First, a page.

The 928 is certainly one of the most unique GT cars from the 80′s. Some love the looks, others…not so much. Well, if you hate the 928, you may want to turn away now, because this Strosek Version 3 928 is certainly not for everyone.

In 1984 Vittorio Strosek broke off from German tuner Koenig and built his own vision on the Porsche’s flagship 928. One of the first aftermarket tuners for the 928 Strosek filled a niche in the market with his wild designs. Along with the body kits, which are totally ’80s Strosek also offered tuning packages for the 928 so it had the grunt to match the looks. Strosek offered 2 levels of tuning, a mild 310bhp cam and cylinder head upgrade for the reserved, and a 405bhp twin turbo version for the all out speed junkies.

While not clear how complete (or extreme) the Strosek conversion is on this barely used 928, one thing is for sure if you played Atari in your teens, this car is right up your alley.

Year: 1981
Model: 928 Strosek Version 3
Engine: 4.5 liter V8
Transmission: 5-speed manual
Mileage: 47,000
Price: N/A

1981 Porsche 928 Strosek Version 3 on


Up for sale 1981 Porsche 928 With only 47,000 Miles and CLEAN TITLE this vehicle has a body kit from STROSEK DHAUS AUTO SPORT. For more info please call (267) 664-1856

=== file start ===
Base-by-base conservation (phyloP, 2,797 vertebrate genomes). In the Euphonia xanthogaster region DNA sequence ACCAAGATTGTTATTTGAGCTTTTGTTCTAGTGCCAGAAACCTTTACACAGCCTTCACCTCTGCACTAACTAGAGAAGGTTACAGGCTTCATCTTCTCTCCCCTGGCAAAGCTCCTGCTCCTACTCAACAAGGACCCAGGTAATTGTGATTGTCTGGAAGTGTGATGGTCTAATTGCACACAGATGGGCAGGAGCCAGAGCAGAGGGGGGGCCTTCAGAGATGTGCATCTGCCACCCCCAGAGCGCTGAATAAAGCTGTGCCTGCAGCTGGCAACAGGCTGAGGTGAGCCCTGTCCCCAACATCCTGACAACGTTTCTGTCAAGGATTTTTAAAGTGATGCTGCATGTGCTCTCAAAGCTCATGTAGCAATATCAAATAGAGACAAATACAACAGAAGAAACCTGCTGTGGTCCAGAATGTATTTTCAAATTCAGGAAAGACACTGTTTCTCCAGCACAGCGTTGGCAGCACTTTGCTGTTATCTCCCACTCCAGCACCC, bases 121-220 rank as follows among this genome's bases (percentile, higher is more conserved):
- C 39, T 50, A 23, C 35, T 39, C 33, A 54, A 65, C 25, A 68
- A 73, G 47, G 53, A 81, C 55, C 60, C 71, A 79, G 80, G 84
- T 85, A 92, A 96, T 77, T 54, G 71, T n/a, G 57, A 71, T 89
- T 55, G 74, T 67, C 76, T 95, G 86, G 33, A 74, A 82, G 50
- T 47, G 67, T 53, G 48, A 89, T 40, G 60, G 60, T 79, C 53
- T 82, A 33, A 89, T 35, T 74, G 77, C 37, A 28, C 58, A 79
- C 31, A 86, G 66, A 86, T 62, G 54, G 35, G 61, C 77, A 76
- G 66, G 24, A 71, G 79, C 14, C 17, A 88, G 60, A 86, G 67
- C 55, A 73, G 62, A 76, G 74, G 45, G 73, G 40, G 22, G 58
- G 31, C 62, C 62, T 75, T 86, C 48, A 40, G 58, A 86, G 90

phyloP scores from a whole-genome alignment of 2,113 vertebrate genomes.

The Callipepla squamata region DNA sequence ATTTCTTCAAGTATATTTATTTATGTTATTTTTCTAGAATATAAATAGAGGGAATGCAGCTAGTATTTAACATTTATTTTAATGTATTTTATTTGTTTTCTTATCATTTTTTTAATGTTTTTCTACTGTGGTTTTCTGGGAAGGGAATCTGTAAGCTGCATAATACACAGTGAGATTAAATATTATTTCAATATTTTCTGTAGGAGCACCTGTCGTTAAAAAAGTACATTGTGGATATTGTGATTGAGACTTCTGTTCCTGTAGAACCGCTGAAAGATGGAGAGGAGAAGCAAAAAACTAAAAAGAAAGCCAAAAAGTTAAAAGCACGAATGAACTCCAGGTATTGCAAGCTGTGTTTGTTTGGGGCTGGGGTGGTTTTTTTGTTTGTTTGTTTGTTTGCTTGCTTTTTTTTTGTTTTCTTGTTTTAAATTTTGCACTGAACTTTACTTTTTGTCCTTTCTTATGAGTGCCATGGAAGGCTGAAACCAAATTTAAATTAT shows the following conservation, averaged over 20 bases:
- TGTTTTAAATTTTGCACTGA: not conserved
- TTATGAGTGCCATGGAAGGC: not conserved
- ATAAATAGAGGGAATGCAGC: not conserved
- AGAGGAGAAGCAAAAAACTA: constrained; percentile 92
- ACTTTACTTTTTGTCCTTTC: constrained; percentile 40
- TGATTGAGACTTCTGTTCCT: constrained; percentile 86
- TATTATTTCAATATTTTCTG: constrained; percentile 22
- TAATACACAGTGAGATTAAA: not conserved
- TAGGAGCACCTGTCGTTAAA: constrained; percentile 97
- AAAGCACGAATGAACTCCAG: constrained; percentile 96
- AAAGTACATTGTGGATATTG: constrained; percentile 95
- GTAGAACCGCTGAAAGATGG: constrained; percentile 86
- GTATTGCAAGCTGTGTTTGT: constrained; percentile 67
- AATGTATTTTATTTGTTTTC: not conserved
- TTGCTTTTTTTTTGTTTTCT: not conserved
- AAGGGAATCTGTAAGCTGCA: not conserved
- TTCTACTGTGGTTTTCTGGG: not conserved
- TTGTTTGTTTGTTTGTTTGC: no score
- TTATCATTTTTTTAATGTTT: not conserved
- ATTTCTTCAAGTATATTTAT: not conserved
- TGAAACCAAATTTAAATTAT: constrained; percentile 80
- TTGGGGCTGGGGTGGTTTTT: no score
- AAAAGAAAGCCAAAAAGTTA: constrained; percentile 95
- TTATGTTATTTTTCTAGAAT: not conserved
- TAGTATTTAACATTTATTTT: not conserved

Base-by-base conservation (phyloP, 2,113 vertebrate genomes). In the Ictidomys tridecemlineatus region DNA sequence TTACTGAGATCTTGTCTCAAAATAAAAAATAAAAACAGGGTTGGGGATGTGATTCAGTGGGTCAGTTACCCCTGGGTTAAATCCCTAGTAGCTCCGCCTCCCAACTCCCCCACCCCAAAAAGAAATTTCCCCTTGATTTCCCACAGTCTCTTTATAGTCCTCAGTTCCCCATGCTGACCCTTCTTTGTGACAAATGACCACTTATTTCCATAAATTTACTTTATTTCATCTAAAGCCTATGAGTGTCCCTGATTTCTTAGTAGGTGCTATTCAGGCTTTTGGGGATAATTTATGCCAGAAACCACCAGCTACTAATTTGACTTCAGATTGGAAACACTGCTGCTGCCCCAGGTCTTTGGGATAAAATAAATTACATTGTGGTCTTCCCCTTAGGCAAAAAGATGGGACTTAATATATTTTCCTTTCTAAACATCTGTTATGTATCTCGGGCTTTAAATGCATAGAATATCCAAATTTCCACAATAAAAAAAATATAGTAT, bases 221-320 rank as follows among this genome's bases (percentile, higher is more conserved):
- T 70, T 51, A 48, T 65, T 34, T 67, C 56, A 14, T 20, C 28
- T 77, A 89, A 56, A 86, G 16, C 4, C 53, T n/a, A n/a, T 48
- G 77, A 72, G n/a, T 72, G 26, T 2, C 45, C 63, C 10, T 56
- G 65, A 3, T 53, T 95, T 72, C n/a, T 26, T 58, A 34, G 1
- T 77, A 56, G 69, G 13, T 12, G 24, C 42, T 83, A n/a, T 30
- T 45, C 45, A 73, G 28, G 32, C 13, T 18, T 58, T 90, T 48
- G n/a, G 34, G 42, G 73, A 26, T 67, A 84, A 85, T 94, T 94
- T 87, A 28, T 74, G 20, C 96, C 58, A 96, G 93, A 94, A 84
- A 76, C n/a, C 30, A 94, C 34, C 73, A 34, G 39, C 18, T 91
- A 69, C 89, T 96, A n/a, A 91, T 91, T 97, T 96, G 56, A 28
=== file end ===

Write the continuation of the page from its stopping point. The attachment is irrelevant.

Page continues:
This car is certainly not for the faint of heart, but if you’re a fan of ’80s tuning it is exactly what the doctor ordered. This car looks like it came out of a collection, as the conversion is clean and complete right down to the OZ futura wheels. Strosek used the OZ wheels circa 1987, which leads me to believe that’s when the Version 3 treatment was done.

We’ve run in to this before several times. What is something like this worth? Strosek certainly wasn’t a household name like AMG or Gemballa, but they are rare none the less. A bone stock 928 of this age with only 47,000 miles should fetch in the $12,000 ballpark. If you add in the rarity and the modifications, this car should fetch somewhere around $17,000. If it’s a twin turbo car, upwards of $20,000. The fact that it is not priced leads me to believe that the asking price is top dollar.